A large part of the book was about the foreign press and the relationship they had with each other. And it was a nice touch because it’s not a world I’ve read before. Some of the more detective-style/spy stuff felt little far fetched.

Georgie meets a young junior Nazi officer who doesn’t seem to fit the typical image of a Nazi. In hindsight, it’s easy to say but I kinda wanted to yell at her to “run for your life” when she kept seeing him for information. It was also frustrating because Georgie has been complaining about how other countries don’t see through Nazi propaganda and lies. And then she tries to justify to herself going to a date with one and then trying to separate the man from the uniform. Like what are you doing?! But I would have liked to see more about how this charming young man turned into an ardent Nazi follower who fanatically believed the ideology.

In the end, the book was just ok. Not bad but not great either.

3/5

Published: Avon Books (October 29, 2020)
Format: ebook
Source: Netgalley

reviews

Where Butterflies Go by Debra Doxer

Where Butterflies Go by Debra Doxer

Meira Sokolow had the misfortune of being born to Jewish parents in Warsaw, Poland, in 1912. Before she took her first breath, her fate had been sealed.

Residing in the Jewish Quarter of the city, Meiraís early life was typical. She fell in love with a local boy, got married, and had a daughter. Then the German army marched into Warsaw and everything changed. Forced into the ghetto with her family, she found survival to be a daily struggle. Hunger, disease, and unimaginable cruelty were her stark realities. When the ghetto was purged and she was sent to a concentration camp, Meira still had her family, and that was all that mattered. Then the camp was liquidated, and only a handful of survivors remained out of thousands. Meira Sokolow was one of them.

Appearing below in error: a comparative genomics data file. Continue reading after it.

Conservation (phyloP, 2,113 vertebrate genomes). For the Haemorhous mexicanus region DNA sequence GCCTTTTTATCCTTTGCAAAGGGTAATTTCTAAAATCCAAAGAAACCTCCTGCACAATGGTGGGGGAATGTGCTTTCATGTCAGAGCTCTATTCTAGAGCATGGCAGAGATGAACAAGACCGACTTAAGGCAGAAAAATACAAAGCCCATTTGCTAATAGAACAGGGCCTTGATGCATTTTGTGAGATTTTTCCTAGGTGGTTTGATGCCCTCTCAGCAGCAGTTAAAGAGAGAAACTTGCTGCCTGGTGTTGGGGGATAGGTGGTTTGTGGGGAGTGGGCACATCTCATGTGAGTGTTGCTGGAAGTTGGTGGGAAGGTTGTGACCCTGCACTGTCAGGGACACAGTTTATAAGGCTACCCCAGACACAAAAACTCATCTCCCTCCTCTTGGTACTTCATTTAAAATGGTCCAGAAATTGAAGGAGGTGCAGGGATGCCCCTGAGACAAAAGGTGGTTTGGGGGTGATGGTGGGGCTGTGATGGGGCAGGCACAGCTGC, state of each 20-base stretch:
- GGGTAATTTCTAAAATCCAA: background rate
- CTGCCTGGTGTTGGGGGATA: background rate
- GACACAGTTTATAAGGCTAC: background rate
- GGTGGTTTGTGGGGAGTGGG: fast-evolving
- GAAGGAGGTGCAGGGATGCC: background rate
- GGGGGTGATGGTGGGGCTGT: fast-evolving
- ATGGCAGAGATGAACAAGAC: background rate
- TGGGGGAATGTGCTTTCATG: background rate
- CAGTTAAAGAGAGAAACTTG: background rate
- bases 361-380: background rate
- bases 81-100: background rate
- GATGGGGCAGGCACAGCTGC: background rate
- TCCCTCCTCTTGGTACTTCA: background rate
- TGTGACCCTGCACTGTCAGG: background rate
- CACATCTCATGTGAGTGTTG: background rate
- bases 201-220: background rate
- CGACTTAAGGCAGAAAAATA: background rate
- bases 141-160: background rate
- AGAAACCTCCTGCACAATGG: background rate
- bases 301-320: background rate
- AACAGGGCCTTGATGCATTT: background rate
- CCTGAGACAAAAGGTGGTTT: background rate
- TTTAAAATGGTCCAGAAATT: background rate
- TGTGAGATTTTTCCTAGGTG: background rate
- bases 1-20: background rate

No longer a wife or mother, Meira emigrated to New York City. After World War II, the world wanted to move on and start a new chapter, but Meira couldnít turn the page so easily. She walked through her days alone, like a ghost with nothing to tether her to the earth. Then she met Max, a handsome American, who first mistook her for one of the boring socialites he encountered every day. He soon learned she was unlike anyone he had met before, seeing her strength and resilience, even when she couldnít. Max knew he could breathe life into her again, if only she would let him.

Tragic and heartfelt, Where Butterflies Go is based on the harrowing true story of one womanís survival during the Nazi occupation of Poland, and her struggle to find meaning in the aftermath.

The first part of the book focuses on Meira’s life in Warsaw before and during the war and the second part of her life after the war after she emigrates to the US.
Meira falls for the boy that her parents intended for her sister resulting in a fractured relationship with her sister. She is a married woman with a small child when anti-semitism is on the rise and Jews are moved into a ghetto where she works as a seamstress.

After the war, she has lost everything and is trying to create a new life for herself in the US. Her only surviving relative is her sister and they have a strained relationship after what happened with Avrom, Meira’s husband. Zotia moved to the US before the war so she and her husband’s experience of the war are very different than Meira’s.